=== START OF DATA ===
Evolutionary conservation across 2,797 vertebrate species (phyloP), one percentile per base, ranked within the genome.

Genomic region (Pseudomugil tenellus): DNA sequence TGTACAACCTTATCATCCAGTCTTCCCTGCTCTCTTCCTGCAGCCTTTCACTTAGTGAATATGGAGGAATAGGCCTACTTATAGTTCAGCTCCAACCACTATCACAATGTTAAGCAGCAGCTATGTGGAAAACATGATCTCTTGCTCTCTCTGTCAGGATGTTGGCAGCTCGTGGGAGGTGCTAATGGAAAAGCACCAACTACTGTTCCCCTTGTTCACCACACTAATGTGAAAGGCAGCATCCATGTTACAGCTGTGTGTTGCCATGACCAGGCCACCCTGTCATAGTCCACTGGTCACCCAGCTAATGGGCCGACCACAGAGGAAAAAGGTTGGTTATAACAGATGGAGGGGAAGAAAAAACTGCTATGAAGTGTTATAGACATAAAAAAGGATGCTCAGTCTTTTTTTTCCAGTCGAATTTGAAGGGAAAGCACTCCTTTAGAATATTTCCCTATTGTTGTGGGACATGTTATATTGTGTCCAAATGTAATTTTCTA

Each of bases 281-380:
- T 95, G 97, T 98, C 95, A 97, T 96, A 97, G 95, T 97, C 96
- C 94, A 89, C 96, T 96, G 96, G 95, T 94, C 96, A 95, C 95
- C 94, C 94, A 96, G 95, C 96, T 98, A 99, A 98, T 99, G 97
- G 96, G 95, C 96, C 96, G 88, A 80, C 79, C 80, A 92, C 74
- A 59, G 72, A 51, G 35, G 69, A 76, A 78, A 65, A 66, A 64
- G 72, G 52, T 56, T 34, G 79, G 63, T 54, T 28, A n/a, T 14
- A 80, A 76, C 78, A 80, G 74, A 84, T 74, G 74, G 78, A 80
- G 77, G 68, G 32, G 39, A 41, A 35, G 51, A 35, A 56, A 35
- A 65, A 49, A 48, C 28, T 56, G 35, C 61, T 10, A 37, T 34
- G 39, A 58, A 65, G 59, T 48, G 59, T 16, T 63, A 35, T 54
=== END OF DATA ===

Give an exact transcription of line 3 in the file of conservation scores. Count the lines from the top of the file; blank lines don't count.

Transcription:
Each of bases 281-380: